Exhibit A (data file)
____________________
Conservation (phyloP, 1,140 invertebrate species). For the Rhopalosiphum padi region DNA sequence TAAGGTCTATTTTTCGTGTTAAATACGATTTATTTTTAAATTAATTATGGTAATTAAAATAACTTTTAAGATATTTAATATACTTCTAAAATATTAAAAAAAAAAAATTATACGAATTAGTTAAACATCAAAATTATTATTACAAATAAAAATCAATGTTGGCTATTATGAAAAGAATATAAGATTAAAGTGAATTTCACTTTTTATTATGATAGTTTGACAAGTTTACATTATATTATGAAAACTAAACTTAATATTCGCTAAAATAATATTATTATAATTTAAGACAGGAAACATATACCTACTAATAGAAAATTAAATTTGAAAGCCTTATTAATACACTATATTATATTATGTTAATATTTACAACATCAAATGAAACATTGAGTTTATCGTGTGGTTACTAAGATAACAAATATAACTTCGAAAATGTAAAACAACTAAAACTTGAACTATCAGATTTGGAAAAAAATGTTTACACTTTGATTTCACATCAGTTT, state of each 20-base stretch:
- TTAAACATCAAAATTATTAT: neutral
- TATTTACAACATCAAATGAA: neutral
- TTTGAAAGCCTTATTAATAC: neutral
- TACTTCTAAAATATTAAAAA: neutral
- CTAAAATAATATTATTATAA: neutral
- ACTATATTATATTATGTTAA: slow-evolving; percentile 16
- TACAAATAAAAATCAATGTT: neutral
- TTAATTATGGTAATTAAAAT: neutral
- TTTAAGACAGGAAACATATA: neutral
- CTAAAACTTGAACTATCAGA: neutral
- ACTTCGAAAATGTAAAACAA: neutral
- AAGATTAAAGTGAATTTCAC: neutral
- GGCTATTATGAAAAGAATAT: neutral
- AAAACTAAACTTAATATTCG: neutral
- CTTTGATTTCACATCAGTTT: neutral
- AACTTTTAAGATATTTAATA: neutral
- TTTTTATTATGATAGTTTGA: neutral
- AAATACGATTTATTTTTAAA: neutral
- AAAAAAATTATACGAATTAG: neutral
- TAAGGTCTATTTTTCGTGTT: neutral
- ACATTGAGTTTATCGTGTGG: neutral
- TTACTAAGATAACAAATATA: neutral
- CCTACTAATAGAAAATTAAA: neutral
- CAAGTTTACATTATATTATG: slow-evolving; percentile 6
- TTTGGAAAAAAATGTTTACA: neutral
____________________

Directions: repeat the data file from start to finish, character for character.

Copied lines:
Conservation (phyloP, 1,140 invertebrate species). For the Rhopalosiphum padi region DNA sequence TAAGGTCTATTTTTCGTGTTAAATACGATTTATTTTTAAATTAATTATGGTAATTAAAATAACTTTTAAGATATTTAATATACTTCTAAAATATTAAAAAAAAAAAATTATACGAATTAGTTAAACATCAAAATTATTATTACAAATAAAAATCAATGTTGGCTATTATGAAAAGAATATAAGATTAAAGTGAATTTCACTTTTTATTATGATAGTTTGACAAGTTTACATTATATTATGAAAACTAAACTTAATATTCGCTAAAATAATATTATTATAATTTAAGACAGGAAACATATACCTACTAATAGAAAATTAAATTTGAAAGCCTTATTAATACACTATATTATATTATGTTAATATTTACAACATCAAATGAAACATTGAGTTTATCGTGTGGTTACTAAGATAACAAATATAACTTCGAAAATGTAAAACAACTAAAACTTGAACTATCAGATTTGGAAAAAAATGTTTACACTTTGATTTCACATCAGTTT, state of each 20-base stretch:
- TTAAACATCAAAATTATTAT: neutral
- TATTTACAACATCAAATGAA: neutral
- TTTGAAAGCCTTATTAATAC: neutral
- TACTTCTAAAATATTAAAAA: neutral
- CTAAAATAATATTATTATAA: neutral
- ACTATATTATATTATGTTAA: slow-evolving; percentile 16
- TACAAATAAAAATCAATGTT: neutral
- TTAATTATGGTAATTAAAAT: neutral
- TTTAAGACAGGAAACATATA: neutral
- CTAAAACTTGAACTATCAGA: neutral
- ACTTCGAAAATGTAAAACAA: neutral
- AAGATTAAAGTGAATTTCAC: neutral
- GGCTATTATGAAAAGAATAT: neutral
- AAAACTAAACTTAATATTCG: neutral
- CTTTGATTTCACATCAGTTT: neutral
- AACTTTTAAGATATTTAATA: neutral
- TTTTTATTATGATAGTTTGA: neutral
- AAATACGATTTATTTTTAAA: neutral
- AAAAAAATTATACGAATTAG: neutral
- TAAGGTCTATTTTTCGTGTT: neutral
- ACATTGAGTTTATCGTGTGG: neutral
- TTACTAAGATAACAAATATA: neutral
- CCTACTAATAGAAAATTAAA: neutral
- CAAGTTTACATTATATTATG: slow-evolving; percentile 6
- TTTGGAAAAAAATGTTTACA: neutral